Accompanying Palo Alto Councilman Larry Klein and high-speed-rail (HSR) lobbyist Ravi Mehta, Ms. Fergusson met with 11 congressional staff members and legislators, including Rep. Anna Eshoo, D-Menlo Park, she said. The councilwoman described Ms. Eshoo as saying California had botched HSR, but wasn't against Caltrain modernization.
Their discussions in Washington, D.C., focused on the first four of five points laid out in a memo she released on March 3, Ms. Fergusson said: Build high-speed rail right or not at all; publish a credible ridership study and business plan; correct oversight deficiencies; and invest in electrification to benefit both Caltrain and Menlo Park.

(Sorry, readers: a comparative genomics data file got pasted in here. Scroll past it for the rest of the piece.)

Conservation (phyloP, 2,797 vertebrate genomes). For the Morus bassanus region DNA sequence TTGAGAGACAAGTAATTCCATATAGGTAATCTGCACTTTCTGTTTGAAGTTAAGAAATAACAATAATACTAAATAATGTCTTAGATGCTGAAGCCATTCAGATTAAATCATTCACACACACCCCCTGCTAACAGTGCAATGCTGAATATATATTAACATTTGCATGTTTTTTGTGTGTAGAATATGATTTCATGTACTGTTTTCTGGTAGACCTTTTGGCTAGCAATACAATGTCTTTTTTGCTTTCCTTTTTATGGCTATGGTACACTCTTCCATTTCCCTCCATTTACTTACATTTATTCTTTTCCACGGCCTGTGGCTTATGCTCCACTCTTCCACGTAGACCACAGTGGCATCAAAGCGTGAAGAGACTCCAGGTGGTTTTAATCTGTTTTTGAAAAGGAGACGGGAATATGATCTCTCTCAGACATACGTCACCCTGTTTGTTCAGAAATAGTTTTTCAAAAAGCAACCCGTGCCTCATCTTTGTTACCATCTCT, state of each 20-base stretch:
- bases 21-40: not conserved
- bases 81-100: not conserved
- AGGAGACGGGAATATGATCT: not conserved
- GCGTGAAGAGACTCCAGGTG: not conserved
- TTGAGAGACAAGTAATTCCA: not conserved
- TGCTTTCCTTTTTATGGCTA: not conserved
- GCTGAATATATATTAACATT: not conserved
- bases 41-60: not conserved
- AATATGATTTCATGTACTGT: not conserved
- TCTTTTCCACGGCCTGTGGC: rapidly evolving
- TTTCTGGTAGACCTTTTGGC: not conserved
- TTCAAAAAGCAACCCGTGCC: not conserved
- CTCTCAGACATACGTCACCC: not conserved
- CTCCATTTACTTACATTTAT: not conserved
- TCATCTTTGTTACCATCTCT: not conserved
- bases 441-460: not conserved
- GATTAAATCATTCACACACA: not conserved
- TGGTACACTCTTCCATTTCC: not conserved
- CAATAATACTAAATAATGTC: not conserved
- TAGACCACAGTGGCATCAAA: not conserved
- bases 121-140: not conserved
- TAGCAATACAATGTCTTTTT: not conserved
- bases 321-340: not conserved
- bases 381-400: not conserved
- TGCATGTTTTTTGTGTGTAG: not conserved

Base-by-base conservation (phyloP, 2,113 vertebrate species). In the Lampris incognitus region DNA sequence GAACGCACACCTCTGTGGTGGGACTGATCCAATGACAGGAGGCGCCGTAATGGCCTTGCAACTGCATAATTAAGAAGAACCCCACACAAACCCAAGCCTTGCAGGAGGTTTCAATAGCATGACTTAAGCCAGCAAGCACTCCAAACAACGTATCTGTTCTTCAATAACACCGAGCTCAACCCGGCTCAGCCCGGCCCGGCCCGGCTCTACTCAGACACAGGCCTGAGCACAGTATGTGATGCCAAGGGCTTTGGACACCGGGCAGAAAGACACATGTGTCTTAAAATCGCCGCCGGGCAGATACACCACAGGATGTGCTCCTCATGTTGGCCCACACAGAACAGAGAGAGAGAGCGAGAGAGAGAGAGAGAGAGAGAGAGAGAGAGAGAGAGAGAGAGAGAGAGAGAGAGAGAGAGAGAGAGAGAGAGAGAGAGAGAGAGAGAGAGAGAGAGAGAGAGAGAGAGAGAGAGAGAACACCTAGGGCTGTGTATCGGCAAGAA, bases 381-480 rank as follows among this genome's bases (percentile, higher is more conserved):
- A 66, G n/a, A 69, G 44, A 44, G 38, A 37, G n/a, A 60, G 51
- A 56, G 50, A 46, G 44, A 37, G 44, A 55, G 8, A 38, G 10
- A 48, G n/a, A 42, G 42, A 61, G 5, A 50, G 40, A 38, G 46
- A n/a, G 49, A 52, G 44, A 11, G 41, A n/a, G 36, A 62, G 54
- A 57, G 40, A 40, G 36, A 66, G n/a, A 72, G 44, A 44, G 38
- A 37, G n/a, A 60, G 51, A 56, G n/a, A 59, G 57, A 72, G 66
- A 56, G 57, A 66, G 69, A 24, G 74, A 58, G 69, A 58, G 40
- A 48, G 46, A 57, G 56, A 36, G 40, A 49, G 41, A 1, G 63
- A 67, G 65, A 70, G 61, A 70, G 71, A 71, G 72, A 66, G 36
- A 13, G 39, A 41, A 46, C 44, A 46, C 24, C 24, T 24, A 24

Palo Alto's position on electrification is that the city doesn't want to spend HSR funds on the project, while Menlo Park's stance is not so clear-cut, Ms. Fergusson said, therefore she didn't spend much time on that topic. She said Palo Alto had created a booklet outlining that city's position on HSR and steps the council had taken. "It serves to bring anybody up to speed in a half hour or less."
"It was really a great two-way opportunity for education," Ms. Fergusson told the council, and reported that some of those she met with weren't aware of the flawed ridership study.
Fellow council member Kirsten Keith asked for a written report listing everyone her colleague met with in D.C. and indicating whether they were a staff member or legislator.
Ms. Fergusson said she hasn't decided whether to ask the council to reimburse the approximately $1,400 trip. In the days leading up to the trip, residents expressed indignation over her plan to stay in a $400-per-night hotel.